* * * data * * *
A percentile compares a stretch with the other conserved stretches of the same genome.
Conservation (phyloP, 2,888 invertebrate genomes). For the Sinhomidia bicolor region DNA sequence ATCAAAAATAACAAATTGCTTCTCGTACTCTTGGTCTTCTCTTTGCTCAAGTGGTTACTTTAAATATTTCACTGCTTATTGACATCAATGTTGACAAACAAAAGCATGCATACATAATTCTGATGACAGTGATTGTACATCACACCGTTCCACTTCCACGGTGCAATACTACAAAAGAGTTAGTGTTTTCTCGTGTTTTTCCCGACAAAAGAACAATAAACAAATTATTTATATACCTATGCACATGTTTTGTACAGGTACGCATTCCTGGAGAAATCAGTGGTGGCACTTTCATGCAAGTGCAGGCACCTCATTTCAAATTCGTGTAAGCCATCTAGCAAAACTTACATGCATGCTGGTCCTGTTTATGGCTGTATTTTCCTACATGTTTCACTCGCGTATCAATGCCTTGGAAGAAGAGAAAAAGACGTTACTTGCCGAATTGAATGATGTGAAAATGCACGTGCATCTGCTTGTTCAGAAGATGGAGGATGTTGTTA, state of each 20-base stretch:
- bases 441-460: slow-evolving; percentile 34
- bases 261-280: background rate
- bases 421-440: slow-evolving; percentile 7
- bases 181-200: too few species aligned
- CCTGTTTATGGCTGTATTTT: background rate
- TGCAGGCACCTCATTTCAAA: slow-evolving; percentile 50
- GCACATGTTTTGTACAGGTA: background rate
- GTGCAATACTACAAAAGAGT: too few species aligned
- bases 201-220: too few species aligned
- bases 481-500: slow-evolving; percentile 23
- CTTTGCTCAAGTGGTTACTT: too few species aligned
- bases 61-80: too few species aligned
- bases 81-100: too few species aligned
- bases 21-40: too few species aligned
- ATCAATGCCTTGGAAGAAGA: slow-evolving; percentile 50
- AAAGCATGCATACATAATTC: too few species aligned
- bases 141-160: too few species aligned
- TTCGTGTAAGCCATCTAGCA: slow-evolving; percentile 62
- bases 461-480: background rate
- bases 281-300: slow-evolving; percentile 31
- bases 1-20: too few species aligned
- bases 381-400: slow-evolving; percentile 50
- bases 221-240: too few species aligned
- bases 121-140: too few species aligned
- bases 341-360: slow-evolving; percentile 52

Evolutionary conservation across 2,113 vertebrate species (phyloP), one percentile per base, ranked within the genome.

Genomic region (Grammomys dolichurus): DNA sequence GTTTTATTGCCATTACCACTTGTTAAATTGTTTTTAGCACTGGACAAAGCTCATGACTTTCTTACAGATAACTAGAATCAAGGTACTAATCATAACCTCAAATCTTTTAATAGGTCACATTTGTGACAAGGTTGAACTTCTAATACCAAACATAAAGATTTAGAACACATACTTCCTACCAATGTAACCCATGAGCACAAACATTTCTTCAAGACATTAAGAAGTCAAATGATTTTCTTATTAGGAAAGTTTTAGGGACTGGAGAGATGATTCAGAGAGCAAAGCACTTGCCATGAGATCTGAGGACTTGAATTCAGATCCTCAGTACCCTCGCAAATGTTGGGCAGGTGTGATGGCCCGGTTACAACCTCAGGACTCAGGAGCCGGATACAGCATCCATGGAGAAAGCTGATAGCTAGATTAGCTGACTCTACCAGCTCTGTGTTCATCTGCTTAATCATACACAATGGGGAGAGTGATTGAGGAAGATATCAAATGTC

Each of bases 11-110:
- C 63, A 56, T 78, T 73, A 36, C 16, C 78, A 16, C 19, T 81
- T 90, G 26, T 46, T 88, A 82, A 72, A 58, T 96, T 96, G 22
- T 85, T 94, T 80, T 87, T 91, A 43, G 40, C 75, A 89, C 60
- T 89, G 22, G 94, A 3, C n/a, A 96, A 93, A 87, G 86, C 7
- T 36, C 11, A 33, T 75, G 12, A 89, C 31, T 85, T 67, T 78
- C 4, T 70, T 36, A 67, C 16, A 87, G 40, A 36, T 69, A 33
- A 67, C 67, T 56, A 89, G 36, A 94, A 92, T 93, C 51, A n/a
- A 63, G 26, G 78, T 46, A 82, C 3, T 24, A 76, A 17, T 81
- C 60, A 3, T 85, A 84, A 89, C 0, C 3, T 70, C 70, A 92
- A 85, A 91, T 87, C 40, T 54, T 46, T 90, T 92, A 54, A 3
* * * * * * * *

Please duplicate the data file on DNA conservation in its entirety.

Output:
A percentile compares a stretch with the other conserved stretches of the same genome.
Conservation (phyloP, 2,888 invertebrate genomes). For the Sinhomidia bicolor region DNA sequence ATCAAAAATAACAAATTGCTTCTCGTACTCTTGGTCTTCTCTTTGCTCAAGTGGTTACTTTAAATATTTCACTGCTTATTGACATCAATGTTGACAAACAAAAGCATGCATACATAATTCTGATGACAGTGATTGTACATCACACCGTTCCACTTCCACGGTGCAATACTACAAAAGAGTTAGTGTTTTCTCGTGTTTTTCCCGACAAAAGAACAATAAACAAATTATTTATATACCTATGCACATGTTTTGTACAGGTACGCATTCCTGGAGAAATCAGTGGTGGCACTTTCATGCAAGTGCAGGCACCTCATTTCAAATTCGTGTAAGCCATCTAGCAAAACTTACATGCATGCTGGTCCTGTTTATGGCTGTATTTTCCTACATGTTTCACTCGCGTATCAATGCCTTGGAAGAAGAGAAAAAGACGTTACTTGCCGAATTGAATGATGTGAAAATGCACGTGCATCTGCTTGTTCAGAAGATGGAGGATGTTGTTA, state of each 20-base stretch:
- bases 441-460: slow-evolving; percentile 34
- bases 261-280: background rate
- bases 421-440: slow-evolving; percentile 7
- bases 181-200: too few species aligned
- CCTGTTTATGGCTGTATTTT: background rate
- TGCAGGCACCTCATTTCAAA: slow-evolving; percentile 50
- GCACATGTTTTGTACAGGTA: background rate
- GTGCAATACTACAAAAGAGT: too few species aligned
- bases 201-220: too few species aligned
- bases 481-500: slow-evolving; percentile 23
- CTTTGCTCAAGTGGTTACTT: too few species aligned
- bases 61-80: too few species aligned
- bases 81-100: too few species aligned
- bases 21-40: too few species aligned
- ATCAATGCCTTGGAAGAAGA: slow-evolving; percentile 50
- AAAGCATGCATACATAATTC: too few species aligned
- bases 141-160: too few species aligned
- TTCGTGTAAGCCATCTAGCA: slow-evolving; percentile 62
- bases 461-480: background rate
- bases 281-300: slow-evolving; percentile 31
- bases 1-20: too few species aligned
- bases 381-400: slow-evolving; percentile 50
- bases 221-240: too few species aligned
- bases 121-140: too few species aligned
- bases 341-360: slow-evolving; percentile 52

Evolutionary conservation across 2,113 vertebrate species (phyloP), one percentile per base, ranked within the genome.

Genomic region (Grammomys dolichurus): DNA sequence GTTTTATTGCCATTACCACTTGTTAAATTGTTTTTAGCACTGGACAAAGCTCATGACTTTCTTACAGATAACTAGAATCAAGGTACTAATCATAACCTCAAATCTTTTAATAGGTCACATTTGTGACAAGGTTGAACTTCTAATACCAAACATAAAGATTTAGAACACATACTTCCTACCAATGTAACCCATGAGCACAAACATTTCTTCAAGACATTAAGAAGTCAAATGATTTTCTTATTAGGAAAGTTTTAGGGACTGGAGAGATGATTCAGAGAGCAAAGCACTTGCCATGAGATCTGAGGACTTGAATTCAGATCCTCAGTACCCTCGCAAATGTTGGGCAGGTGTGATGGCCCGGTTACAACCTCAGGACTCAGGAGCCGGATACAGCATCCATGGAGAAAGCTGATAGCTAGATTAGCTGACTCTACCAGCTCTGTGTTCATCTGCTTAATCATACACAATGGGGAGAGTGATTGAGGAAGATATCAAATGTC

Each of bases 11-110:
- C 63, A 56, T 78, T 73, A 36, C 16, C 78, A 16, C 19, T 81
- T 90, G 26, T 46, T 88, A 82, A 72, A 58, T 96, T 96, G 22
- T 85, T 94, T 80, T 87, T 91, A 43, G 40, C 75, A 89, C 60
- T 89, G 22, G 94, A 3, C n/a, A 96, A 93, A 87, G 86, C 7
- T 36, C 11, A 33, T 75, G 12, A 89, C 31, T 85, T 67, T 78
- C 4, T 70, T 36, A 67, C 16, A 87, G 40, A 36, T 69, A 33
- A 67, C 67, T 56, A 89, G 36, A 94, A 92, T 93, C 51, A n/a
- A 63, G 26, G 78, T 46, A 82, C 3, T 24, A 76, A 17, T 81
- C 60, A 3, T 85, A 84, A 89, C 0, C 3, T 70, C 70, A 92
- A 85, A 91, T 87, C 40, T 54, T 46, T 90, T 92, A 54, A 3